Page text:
Bryan Harper always had his little brother in tow with him when he'd go to play baseball with his friends. His friends used to make fun of him, saying his little brother, some three years his junior, was a better player than he was.
Harper, now a relief pitcher with the Auburn Doubledays in the Washington Nationals system, used to tell his friends that if his little brother was better than him, than he was better than all his friends, too.
Turns out Harper was right. Ever since Bryan was 6-years old, his little brother Bryce and he were always playing baseball together. It was part of growing up in a baseball family.
Bryan was a 30th-round selection of the Nationals last season. Bryce was the first overall draft pick of the Nationals in 2010 and is currently playing the outfield for the Nationals as a 19-year old.
Bryan finished a three-game series with Auburn at Bowman Field against the Williamsport Crosscutters on Sunday. He didn't appear in any games and has pitched in just one game this year, surrendering 3 runs in 2 1/3 innings.
A 6-foot-5, 205-pound left-hander, Bryan was drafted three times before finally signing with the Nationals after completing his collegiate career at South Carolina last season where the Gamecocks won the national championship.
It's been a whirlwind couple of years for Harper. He's played baseball at three different schools Cal-State Northridge, The College of Southern Nevada and South Carolina. But during that time he's played in the Junior College World Series with Bryce in 2010 and the College World Series with South Carolina.
"I was drafted out of high school, but my big thing was getting my education," Harper said following batting practice Saturday at Bowman Field. "That's always been a really important thing that my parents have pounded home. Getting your education is important because you never know when baseball is going to be over."
His time with The College of Southern Nevada was especially special. He got the opportunity to play a season with Bryce, who had gotten his GED following his sophomore year of high school in order to enter the Major League draft a year earlier.
Bryce Harper won the Golden Spikes award that year, essentially the Heisman Trophy of amateur baseball, hitting .443 with 31 home runs and 98 RBIs in 66 games. Bryan was equally effective on the mound, striking out 88 in 57 2/3 innings with a 2.18 ERA. The two carried the Coyotes to the JUCO World Series.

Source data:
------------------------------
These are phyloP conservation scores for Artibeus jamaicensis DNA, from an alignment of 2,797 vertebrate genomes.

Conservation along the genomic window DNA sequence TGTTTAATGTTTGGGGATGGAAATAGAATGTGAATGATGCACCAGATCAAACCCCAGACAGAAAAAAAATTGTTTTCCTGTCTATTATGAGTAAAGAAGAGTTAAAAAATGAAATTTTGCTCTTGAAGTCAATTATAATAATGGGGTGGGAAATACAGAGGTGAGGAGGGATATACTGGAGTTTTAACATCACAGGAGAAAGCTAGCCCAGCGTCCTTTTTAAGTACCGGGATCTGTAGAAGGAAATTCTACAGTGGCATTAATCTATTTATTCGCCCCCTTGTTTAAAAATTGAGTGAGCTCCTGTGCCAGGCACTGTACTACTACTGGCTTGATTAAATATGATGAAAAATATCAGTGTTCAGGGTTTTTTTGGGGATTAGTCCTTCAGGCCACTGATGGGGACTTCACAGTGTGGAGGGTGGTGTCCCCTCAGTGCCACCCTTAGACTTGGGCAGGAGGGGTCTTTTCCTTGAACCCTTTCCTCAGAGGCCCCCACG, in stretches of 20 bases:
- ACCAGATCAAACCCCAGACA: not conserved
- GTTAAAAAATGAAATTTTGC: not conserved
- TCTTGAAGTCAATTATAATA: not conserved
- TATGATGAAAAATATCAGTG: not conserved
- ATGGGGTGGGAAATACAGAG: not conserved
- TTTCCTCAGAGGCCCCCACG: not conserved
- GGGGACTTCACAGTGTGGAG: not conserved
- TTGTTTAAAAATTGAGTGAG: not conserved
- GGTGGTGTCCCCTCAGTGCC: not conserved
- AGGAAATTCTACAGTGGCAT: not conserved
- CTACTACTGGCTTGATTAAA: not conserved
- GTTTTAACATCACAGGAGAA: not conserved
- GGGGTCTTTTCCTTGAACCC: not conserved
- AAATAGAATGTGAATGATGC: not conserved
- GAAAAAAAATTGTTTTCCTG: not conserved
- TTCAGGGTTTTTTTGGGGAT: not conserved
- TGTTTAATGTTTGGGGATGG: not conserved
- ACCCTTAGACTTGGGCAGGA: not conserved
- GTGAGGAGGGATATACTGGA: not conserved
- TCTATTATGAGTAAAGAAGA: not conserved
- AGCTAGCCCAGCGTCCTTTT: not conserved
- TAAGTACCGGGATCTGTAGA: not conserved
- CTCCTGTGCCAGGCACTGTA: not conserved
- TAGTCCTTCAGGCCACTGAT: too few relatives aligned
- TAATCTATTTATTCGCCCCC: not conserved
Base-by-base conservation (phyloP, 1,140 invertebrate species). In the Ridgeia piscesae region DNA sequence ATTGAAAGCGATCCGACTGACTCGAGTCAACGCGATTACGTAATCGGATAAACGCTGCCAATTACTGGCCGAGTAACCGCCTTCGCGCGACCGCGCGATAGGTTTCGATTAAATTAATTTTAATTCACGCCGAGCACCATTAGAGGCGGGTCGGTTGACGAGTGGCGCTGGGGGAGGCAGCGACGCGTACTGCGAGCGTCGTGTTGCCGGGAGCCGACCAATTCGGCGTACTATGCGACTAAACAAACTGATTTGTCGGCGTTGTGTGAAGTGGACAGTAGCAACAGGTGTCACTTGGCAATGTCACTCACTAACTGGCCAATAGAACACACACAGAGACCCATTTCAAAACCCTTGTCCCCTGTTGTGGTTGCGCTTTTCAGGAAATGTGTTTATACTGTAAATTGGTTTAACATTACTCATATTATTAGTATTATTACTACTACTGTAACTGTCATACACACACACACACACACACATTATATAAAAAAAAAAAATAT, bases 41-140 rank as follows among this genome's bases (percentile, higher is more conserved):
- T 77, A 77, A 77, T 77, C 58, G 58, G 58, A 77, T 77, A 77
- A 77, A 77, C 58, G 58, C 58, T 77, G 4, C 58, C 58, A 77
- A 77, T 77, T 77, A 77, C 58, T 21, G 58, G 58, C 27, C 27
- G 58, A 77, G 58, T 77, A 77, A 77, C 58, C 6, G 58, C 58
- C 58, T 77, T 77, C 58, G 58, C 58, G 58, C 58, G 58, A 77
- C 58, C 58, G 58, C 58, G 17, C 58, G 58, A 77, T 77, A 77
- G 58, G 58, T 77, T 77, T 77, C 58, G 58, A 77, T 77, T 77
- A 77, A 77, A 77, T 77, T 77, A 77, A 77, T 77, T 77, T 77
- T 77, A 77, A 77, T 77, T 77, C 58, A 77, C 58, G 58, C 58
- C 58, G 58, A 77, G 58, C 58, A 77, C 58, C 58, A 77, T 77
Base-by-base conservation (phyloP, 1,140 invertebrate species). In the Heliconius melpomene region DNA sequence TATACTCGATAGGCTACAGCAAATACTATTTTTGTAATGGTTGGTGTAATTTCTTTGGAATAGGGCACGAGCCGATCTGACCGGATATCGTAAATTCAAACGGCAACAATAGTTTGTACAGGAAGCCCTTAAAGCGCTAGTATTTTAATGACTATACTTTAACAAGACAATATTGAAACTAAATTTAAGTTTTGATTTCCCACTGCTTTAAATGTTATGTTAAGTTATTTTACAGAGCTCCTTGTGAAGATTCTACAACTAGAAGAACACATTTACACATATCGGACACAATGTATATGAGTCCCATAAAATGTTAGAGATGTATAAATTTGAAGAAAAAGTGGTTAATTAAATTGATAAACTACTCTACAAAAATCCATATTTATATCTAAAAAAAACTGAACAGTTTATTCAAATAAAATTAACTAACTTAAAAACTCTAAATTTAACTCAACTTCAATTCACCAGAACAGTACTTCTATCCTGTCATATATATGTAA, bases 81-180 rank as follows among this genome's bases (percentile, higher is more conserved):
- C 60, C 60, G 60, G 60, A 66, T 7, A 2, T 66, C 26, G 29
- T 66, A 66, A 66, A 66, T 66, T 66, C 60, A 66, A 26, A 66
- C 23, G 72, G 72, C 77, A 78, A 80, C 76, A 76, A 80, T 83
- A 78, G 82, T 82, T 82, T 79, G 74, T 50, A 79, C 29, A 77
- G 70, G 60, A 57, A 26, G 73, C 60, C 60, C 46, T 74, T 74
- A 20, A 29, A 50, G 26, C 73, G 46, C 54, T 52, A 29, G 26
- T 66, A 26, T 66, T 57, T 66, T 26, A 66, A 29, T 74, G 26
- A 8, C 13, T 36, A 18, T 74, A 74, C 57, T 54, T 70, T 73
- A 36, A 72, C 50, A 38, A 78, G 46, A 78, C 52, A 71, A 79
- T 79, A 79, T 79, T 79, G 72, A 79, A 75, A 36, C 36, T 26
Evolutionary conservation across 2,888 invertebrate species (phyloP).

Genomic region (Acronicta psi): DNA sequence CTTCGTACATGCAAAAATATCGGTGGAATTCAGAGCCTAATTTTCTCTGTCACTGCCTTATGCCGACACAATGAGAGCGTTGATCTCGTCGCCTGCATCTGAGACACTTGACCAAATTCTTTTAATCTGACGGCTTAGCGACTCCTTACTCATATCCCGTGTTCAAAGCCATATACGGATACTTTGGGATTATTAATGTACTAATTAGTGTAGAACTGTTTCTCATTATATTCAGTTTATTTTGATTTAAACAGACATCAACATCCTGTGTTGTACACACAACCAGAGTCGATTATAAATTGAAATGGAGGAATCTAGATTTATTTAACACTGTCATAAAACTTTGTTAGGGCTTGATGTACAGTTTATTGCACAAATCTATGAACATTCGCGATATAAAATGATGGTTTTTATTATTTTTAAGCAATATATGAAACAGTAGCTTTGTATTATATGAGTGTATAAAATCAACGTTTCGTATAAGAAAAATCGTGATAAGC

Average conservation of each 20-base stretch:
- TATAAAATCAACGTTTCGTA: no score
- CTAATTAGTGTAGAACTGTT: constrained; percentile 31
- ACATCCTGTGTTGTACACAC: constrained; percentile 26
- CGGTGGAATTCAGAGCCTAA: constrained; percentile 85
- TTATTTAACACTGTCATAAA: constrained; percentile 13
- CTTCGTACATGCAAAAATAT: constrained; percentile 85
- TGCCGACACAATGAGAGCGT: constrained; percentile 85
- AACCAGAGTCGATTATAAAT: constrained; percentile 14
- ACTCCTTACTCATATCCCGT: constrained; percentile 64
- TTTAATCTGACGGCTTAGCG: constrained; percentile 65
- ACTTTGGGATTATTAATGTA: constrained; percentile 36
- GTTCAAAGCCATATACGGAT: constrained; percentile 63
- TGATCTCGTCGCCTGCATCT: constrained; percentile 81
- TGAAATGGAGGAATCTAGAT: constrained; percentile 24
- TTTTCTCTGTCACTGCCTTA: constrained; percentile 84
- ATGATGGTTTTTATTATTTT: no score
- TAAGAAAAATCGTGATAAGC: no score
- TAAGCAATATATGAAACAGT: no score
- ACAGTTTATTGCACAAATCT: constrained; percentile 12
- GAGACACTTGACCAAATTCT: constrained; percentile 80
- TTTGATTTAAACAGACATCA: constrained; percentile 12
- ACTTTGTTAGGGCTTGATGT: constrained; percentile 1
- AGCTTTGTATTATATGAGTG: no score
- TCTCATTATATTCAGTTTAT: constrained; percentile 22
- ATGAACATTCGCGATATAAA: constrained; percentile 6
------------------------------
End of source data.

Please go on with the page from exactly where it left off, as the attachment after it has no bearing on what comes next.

"That was a great experience going to the JUCO World Series and playing with Bryce," Bryan Harper said. "Our team top to bottom was a great, great team and it was a lot of fun. I hope to be able to (play on a team with Bryce) again sometime."
Bryan knows his path to Major League Baseball is going to be much longer than the year it took his little brother. He understands he needs to work on his consistency. And it's consistency in his delivery and his mechanics.
He can't help but think of the opportunity that he might have to get the chance to once again play on the same team as his brother. But Bryan's focus right now is in the New-York Penn League and doing the things necessary to keep advancing through the Nationals' system.
"It is tough to be patient, but you have to take it one step at a time," Bryan said. "You can't be worrying about taking that next step. You have to keep your head where your butt's at."
Bryan said he never threw batting practice to his little brother when they were growing up. When Bryan was a senior in high school and Bryce was a freshman, Bryan was still hitting. So they had their dad, Ron, throw batting practice to them.
About the only thing Bryan and Bryce really worked at together was when Bryce was still a catcher, he would catch Bryan's bullpen sessions. And it's because the two always played different positions that Bryan said he's never felt like he's been in Bryce's shadow. As a pitcher, and with Bryce playing catcher and then outfield, the two positions just weren't comparable.
"He's probably the best catcher I'll ever throw to just because we have that brother ESP thing," Bryan said. "When I wanted to throw something, he know what I wanted to throw."
It was weird seeing his brother play Major League Baseball for the first time. It was different just seeing his little brother playing in Dodger Stadium.
But it's also been a motivating factor for Bryan. He wants to get to that point. He wants to get the opportunity again to be able to play alongside his brother.
"I think it'd be fun to play against him, but I think it'd be even better to play with him," Bryan said. "But it's fun to watch him now. It's not as weird as everyone might think it would be. It makes me want to work harder and get up there to play with him. If anything, seeing him there is helping motivate me to get there quicker."